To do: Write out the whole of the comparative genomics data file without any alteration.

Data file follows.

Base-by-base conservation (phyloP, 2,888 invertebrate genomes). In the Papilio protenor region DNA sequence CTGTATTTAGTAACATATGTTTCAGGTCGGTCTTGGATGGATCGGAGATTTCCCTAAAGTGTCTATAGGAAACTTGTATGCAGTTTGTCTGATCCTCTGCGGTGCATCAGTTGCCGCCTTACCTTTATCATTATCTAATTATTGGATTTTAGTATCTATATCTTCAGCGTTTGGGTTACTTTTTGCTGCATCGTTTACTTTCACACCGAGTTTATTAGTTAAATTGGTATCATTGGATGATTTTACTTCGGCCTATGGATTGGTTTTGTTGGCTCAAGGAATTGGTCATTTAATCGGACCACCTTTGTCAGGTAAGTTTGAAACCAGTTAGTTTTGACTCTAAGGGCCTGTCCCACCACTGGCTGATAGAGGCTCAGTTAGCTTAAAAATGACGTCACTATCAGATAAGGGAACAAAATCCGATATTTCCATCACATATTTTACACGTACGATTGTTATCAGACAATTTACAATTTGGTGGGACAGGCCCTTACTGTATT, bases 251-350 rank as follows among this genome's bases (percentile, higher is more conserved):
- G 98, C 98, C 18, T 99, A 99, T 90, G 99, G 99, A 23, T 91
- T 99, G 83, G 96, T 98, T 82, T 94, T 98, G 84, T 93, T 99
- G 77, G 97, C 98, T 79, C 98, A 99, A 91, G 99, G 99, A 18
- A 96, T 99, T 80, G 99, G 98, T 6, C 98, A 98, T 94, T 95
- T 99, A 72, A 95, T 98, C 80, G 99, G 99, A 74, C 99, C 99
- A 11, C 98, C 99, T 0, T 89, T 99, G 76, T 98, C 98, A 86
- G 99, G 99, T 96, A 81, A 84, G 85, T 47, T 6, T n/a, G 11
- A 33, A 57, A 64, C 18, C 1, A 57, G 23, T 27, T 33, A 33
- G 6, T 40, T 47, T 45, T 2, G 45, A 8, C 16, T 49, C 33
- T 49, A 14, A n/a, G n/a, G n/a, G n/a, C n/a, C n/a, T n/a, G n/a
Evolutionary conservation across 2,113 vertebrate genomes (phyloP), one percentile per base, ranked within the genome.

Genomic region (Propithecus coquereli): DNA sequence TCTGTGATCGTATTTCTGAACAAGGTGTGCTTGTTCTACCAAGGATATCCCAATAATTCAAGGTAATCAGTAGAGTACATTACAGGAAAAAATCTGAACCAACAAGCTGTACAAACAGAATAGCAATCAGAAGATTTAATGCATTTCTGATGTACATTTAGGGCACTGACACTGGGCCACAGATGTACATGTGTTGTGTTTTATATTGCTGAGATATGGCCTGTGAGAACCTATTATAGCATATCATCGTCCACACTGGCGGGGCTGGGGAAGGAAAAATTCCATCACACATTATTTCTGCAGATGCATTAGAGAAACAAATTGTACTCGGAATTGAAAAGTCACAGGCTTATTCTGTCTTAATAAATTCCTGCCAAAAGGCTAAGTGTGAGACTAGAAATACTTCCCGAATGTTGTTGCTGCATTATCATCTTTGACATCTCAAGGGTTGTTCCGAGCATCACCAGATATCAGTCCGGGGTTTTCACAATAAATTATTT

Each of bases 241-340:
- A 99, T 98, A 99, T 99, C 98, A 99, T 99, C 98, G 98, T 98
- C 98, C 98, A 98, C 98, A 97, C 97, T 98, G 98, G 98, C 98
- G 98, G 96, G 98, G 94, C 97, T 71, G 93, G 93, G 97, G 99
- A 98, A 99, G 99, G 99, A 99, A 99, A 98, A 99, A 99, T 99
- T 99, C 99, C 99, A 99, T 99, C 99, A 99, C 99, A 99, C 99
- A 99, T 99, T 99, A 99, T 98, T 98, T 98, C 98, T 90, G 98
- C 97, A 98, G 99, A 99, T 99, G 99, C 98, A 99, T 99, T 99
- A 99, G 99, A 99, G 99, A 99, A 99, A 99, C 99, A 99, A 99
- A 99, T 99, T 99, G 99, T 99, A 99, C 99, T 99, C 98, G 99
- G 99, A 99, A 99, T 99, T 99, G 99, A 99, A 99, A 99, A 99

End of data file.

Base-by-base conservation (phyloP, 2,888 invertebrate genomes). In the Papilio protenor region DNA sequence CTGTATTTAGTAACATATGTTTCAGGTCGGTCTTGGATGGATCGGAGATTTCCCTAAAGTGTCTATAGGAAACTTGTATGCAGTTTGTCTGATCCTCTGCGGTGCATCAGTTGCCGCCTTACCTTTATCATTATCTAATTATTGGATTTTAGTATCTATATCTTCAGCGTTTGGGTTACTTTTTGCTGCATCGTTTACTTTCACACCGAGTTTATTAGTTAAATTGGTATCATTGGATGATTTTACTTCGGCCTATGGATTGGTTTTGTTGGCTCAAGGAATTGGTCATTTAATCGGACCACCTTTGTCAGGTAAGTTTGAAACCAGTTAGTTTTGACTCTAAGGGCCTGTCCCACCACTGGCTGATAGAGGCTCAGTTAGCTTAAAAATGACGTCACTATCAGATAAGGGAACAAAATCCGATATTTCCATCACATATTTTACACGTACGATTGTTATCAGACAATTTACAATTTGGTGGGACAGGCCCTTACTGTATT, bases 251-350 rank as follows among this genome's bases (percentile, higher is more conserved):
- G 98, C 98, C 18, T 99, A 99, T 90, G 99, G 99, A 23, T 91
- T 99, G 83, G 96, T 98, T 82, T 94, T 98, G 84, T 93, T 99
- G 77, G 97, C 98, T 79, C 98, A 99, A 91, G 99, G 99, A 18
- A 96, T 99, T 80, G 99, G 98, T 6, C 98, A 98, T 94, T 95
- T 99, A 72, A 95, T 98, C 80, G 99, G 99, A 74, C 99, C 99
- A 11, C 98, C 99, T 0, T 89, T 99, G 76, T 98, C 98, A 86
- G 99, G 99, T 96, A 81, A 84, G 85, T 47, T 6, T n/a, G 11
- A 33, A 57, A 64, C 18, C 1, A 57, G 23, T 27, T 33, A 33
- G 6, T 40, T 47, T 45, T 2, G 45, A 8, C 16, T 49, C 33
- T 49, A 14, A n/a, G n/a, G n/a, G n/a, C n/a, C n/a, T n/a, G n/a
Evolutionary conservation across 2,113 vertebrate genomes (phyloP), one percentile per base, ranked within the genome.

Genomic region (Propithecus coquereli): DNA sequence TCTGTGATCGTATTTCTGAACAAGGTGTGCTTGTTCTACCAAGGATATCCCAATAATTCAAGGTAATCAGTAGAGTACATTACAGGAAAAAATCTGAACCAACAAGCTGTACAAACAGAATAGCAATCAGAAGATTTAATGCATTTCTGATGTACATTTAGGGCACTGACACTGGGCCACAGATGTACATGTGTTGTGTTTTATATTGCTGAGATATGGCCTGTGAGAACCTATTATAGCATATCATCGTCCACACTGGCGGGGCTGGGGAAGGAAAAATTCCATCACACATTATTTCTGCAGATGCATTAGAGAAACAAATTGTACTCGGAATTGAAAAGTCACAGGCTTATTCTGTCTTAATAAATTCCTGCCAAAAGGCTAAGTGTGAGACTAGAAATACTTCCCGAATGTTGTTGCTGCATTATCATCTTTGACATCTCAAGGGTTGTTCCGAGCATCACCAGATATCAGTCCGGGGTTTTCACAATAAATTATTT

Each of bases 241-340:
- A 99, T 98, A 99, T 99, C 98, A 99, T 99, C 98, G 98, T 98
- C 98, C 98, A 98, C 98, A 97, C 97, T 98, G 98, G 98, C 98
- G 98, G 96, G 98, G 94, C 97, T 71, G 93, G 93, G 97, G 99
- A 98, A 99, G 99, G 99, A 99, A 99, A 98, A 99, A 99, T 99
- T 99, C 99, C 99, A 99, T 99, C 99, A 99, C 99, A 99, C 99
- A 99, T 99, T 99, A 99, T 98, T 98, T 98, C 98, T 90, G 98
- C 97, A 98, G 99, A 99, T 99, G 99, C 98, A 99, T 99, T 99
- A 99, G 99, A 99, G 99, A 99, A 99, A 99, C 99, A 99, A 99
- A 99, T 99, T 99, G 99, T 99, A 99, C 99, T 99, C 98, G 99
- G 99, A 99, A 99, T 99, T 99, G 99, A 99, A 99, A 99, A 99